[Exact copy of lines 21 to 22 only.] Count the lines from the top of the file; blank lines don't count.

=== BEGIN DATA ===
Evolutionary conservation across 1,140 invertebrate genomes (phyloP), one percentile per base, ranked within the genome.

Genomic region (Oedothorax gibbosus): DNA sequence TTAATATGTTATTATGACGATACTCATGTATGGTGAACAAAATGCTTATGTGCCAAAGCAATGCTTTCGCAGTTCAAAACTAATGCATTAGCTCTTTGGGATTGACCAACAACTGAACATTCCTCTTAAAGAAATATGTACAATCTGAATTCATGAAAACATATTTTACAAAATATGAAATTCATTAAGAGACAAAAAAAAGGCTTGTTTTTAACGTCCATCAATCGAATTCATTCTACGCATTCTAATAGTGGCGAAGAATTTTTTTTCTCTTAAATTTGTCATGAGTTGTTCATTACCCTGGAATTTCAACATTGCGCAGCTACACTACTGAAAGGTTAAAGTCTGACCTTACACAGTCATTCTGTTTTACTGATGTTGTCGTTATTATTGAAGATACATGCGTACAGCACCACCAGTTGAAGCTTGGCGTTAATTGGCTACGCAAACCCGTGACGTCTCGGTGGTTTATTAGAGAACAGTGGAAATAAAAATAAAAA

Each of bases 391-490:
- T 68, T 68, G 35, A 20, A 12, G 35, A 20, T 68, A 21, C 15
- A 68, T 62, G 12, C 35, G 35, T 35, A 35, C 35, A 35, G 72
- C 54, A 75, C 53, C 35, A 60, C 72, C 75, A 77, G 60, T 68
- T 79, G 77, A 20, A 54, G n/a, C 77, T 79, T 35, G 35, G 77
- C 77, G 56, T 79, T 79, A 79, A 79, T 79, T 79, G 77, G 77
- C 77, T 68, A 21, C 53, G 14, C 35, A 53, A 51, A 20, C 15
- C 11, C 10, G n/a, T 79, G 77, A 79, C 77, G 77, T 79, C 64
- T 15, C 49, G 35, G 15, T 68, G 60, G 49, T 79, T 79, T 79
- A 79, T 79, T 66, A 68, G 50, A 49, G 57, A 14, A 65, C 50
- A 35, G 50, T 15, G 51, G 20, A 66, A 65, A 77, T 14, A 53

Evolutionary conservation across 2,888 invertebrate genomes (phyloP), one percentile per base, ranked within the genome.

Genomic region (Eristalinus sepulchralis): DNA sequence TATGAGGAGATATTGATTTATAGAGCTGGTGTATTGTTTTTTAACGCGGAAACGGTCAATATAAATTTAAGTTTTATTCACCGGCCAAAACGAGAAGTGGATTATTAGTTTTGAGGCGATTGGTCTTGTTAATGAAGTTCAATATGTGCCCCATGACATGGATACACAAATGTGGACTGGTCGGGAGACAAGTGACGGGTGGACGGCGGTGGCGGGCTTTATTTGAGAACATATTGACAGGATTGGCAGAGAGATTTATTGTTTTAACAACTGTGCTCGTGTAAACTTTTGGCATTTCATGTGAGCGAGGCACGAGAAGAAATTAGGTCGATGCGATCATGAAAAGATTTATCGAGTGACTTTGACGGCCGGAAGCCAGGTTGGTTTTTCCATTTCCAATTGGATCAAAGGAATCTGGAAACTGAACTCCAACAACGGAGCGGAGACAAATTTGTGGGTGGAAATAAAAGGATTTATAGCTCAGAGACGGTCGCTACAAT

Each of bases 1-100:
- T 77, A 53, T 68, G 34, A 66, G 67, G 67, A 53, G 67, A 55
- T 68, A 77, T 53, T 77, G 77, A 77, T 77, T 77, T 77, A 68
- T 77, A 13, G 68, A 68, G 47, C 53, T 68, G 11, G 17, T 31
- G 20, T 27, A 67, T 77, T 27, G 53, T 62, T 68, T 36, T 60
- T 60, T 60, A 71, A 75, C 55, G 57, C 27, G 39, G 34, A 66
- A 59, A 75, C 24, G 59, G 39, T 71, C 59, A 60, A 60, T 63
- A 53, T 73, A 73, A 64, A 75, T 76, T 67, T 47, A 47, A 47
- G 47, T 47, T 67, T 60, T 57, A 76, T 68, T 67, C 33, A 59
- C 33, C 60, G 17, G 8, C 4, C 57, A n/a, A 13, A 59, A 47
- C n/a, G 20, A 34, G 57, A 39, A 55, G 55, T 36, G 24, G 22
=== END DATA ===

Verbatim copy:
- T 60, T 60, A 71, A 75, C 55, G 57, C 27, G 39, G 34, A 66
- A 59, A 75, C 24, G 59, G 39, T 71, C 59, A 60, A 60, T 63